PRP was first developed in the 1970s and first used in Italy in 1987 in an open heart surgery procedure.[citation needed] PRP therapy began gaining popularity[where?] in the mid 1990s.[citation needed] It has since been applied to many different medical fields such as cosmetic surgery, dentistry, sports medicine and pain management.[citation needed]

The number of peer reviewed publications studying the PRP's efficacy has increased dramatically since 2007.[34]

Society and culture[edit]

The cost of a PRP treatment in the U.S. has been quoted as $1000 out-of-pocket expenses, as it is usually not covered by health insurance.[35]

PRP has received attention in the popular media as a result of its use in treating sports injuries in professional athletes.[36][37][38][35]

Risk of use in doping[edit]

Some concern exists as to whether PRP treatments violate anti-doping rules.[29] As of 2010 it was not clear if local injections of PRP could have a systemic impact on circulating cytokine levels, affecting doping tests and whether PRP treatments have systemic anabolic effects or affect performance.[29] In January 2011, the World Anti-Doping Agency removed intramuscular injections of PRP from its prohibitions after determining that there is a "lack of any current evidence concerning the use of these methods for purposes of performance enhancement".[39]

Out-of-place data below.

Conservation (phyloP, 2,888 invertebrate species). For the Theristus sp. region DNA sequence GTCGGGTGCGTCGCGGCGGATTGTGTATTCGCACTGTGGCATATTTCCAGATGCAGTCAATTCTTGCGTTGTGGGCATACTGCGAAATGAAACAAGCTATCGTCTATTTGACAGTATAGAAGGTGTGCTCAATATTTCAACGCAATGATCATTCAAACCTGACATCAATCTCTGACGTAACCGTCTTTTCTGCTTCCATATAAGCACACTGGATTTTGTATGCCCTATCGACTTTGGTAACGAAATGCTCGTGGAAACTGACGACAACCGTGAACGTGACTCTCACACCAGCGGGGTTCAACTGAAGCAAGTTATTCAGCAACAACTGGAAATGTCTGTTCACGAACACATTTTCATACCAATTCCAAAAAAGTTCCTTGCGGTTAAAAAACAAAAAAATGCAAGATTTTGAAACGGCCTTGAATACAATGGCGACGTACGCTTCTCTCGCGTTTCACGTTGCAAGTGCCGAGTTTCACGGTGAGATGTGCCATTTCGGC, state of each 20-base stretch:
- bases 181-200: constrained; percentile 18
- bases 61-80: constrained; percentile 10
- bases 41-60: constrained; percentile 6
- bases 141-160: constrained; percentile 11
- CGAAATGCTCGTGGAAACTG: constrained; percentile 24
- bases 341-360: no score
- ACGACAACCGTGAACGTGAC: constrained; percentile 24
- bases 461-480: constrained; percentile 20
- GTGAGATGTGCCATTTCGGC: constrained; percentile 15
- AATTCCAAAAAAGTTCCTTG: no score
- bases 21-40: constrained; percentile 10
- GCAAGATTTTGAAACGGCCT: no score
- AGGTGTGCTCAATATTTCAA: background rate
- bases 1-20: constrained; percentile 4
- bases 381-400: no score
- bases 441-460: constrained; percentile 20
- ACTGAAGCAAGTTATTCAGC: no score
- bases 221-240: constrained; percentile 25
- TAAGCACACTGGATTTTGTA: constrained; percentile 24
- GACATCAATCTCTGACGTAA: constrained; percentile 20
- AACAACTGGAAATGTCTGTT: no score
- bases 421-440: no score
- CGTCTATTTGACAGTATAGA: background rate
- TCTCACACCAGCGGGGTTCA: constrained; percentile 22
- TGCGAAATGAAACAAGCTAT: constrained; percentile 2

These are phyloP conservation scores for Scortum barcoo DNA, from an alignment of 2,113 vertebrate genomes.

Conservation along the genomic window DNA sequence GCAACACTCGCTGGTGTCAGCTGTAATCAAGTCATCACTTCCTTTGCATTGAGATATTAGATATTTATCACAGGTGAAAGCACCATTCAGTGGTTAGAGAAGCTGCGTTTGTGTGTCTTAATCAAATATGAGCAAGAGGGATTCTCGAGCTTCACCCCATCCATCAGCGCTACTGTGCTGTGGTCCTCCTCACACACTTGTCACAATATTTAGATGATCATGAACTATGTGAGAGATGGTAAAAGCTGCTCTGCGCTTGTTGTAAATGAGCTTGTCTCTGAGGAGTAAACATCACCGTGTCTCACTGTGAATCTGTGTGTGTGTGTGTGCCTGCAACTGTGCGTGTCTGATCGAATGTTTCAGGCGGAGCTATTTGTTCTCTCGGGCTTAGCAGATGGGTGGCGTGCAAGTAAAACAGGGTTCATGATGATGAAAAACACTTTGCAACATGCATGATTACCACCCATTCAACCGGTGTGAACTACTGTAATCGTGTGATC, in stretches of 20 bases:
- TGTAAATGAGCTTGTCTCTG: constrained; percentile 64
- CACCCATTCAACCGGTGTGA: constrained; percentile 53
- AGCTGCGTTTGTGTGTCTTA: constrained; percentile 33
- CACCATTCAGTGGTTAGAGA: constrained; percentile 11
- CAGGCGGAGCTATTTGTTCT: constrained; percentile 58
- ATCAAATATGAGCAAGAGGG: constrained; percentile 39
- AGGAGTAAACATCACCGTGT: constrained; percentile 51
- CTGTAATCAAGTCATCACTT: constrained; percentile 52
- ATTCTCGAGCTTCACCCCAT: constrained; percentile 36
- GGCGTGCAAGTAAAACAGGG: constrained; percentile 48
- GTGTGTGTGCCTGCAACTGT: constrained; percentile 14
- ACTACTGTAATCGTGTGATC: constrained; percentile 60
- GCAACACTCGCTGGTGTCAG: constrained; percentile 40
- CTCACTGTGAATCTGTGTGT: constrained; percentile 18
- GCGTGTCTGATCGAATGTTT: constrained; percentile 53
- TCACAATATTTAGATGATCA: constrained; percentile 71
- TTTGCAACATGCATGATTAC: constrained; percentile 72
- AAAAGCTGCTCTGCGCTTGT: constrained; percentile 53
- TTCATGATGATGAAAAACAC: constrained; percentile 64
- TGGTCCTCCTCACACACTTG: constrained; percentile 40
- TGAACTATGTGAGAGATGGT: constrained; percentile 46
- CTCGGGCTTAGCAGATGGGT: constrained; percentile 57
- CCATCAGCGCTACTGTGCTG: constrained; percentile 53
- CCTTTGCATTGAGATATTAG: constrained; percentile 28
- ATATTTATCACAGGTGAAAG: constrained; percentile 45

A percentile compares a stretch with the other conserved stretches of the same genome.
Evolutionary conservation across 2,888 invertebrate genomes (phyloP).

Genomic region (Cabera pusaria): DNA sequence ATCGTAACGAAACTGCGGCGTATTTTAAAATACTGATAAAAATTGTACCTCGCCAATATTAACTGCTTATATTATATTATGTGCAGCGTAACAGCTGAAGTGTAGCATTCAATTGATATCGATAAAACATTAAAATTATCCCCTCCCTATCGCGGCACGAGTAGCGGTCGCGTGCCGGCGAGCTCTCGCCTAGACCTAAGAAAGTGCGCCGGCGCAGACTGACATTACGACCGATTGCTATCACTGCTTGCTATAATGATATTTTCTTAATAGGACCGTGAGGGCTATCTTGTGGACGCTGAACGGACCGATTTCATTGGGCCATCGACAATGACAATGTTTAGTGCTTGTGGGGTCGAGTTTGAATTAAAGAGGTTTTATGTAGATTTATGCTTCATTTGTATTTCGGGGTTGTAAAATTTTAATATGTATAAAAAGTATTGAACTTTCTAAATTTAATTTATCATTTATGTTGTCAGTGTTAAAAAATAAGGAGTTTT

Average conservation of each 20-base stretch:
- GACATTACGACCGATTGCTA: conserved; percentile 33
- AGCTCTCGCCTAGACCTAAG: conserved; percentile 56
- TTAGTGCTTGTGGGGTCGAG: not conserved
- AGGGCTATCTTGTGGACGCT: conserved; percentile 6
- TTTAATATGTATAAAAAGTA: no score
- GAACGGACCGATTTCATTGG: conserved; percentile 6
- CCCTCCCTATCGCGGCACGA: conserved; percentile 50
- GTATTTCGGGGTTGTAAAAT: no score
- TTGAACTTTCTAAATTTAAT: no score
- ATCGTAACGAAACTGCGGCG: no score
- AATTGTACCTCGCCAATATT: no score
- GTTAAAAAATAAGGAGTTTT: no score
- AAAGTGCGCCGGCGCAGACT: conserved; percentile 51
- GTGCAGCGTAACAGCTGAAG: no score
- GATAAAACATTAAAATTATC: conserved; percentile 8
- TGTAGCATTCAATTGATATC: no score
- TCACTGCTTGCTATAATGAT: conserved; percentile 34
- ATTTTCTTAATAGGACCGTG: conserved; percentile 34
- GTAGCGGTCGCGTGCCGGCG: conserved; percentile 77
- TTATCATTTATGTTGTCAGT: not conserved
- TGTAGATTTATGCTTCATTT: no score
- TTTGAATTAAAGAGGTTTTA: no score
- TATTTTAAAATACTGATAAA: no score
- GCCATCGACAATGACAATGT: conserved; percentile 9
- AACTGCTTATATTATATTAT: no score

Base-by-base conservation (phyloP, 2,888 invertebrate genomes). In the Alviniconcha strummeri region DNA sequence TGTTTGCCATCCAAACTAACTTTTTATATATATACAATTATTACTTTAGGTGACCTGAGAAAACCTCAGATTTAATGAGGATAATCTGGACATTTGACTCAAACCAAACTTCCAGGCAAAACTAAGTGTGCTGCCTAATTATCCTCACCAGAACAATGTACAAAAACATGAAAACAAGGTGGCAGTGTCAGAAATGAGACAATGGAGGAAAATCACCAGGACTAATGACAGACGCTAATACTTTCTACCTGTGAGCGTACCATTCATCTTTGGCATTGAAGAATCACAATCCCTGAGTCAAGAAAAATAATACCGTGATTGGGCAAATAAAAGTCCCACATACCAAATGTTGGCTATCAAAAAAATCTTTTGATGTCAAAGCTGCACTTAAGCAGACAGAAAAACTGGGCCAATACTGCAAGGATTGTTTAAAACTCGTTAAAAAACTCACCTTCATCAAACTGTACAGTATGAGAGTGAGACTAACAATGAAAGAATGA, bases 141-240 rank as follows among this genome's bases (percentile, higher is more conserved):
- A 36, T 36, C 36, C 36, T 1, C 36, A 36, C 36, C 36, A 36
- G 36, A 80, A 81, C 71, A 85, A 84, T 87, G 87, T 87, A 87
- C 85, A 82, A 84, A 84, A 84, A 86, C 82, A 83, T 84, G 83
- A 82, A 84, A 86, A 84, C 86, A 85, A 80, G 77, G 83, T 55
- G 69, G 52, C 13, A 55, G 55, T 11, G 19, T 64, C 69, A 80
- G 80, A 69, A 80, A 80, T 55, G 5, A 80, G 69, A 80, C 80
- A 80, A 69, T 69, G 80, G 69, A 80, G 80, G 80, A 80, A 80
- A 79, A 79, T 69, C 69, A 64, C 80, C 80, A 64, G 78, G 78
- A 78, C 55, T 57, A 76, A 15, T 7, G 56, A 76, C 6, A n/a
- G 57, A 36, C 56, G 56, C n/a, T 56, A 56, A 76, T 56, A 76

According to the Baltimore Sun, Zach Britton had PRP injections in his left shoulder in March 2012, Orioles first baseman Chris Davis underwent two PRP injections to speed the healing and recovery of an oblique injury in April 2014, and Dylan Bundy had the procedure in April before undergoing Tommy John surgery in June 2014.[40]

Veterinary use[edit]

Platelet-rich plasma is used in horses for treatment of equine lameness due to tendon and ligament injury, wounds, fractures, bone cysts, and osteoarthritis.[citation needed]

See also[edit]


  1. ^ Smith, Patrick A. (2016-04-01). "Intra-articular Autologous Conditioned Plasma Injections Provide Safe and Efficacious Treatment for Knee Osteoarthritis: An FDA-Sanctioned, Randomized, Double-blind, Placebo-controlled Clinical Trial". The American Journal of Sports Medicine. 44 (4): 884–891. doi:10.1177/0363546515624678. ISSN 1552-3365. PMID 26831629. 
  2. ^ de la Portilla, F.; Segura-Sampedro, J. J.; Reyes-Díaz, M. L.; Maestre, M. V.; Cabrera, A. M.; Jimenez-Rodríguez, R. M.; Vázquez-Monchul, J. M.; Diaz-Pavón, J. M.; Padillo-Ruiz, F. J. (2017-07-29). "Treatment of transsphincteric fistula-in-ano with growth factors from autologous platelets: results of a phase II clinical trial". International Journal of Colorectal Disease. doi:10.1007/s00384-017-2866-9. ISSN 1432-1262. PMID 28755243.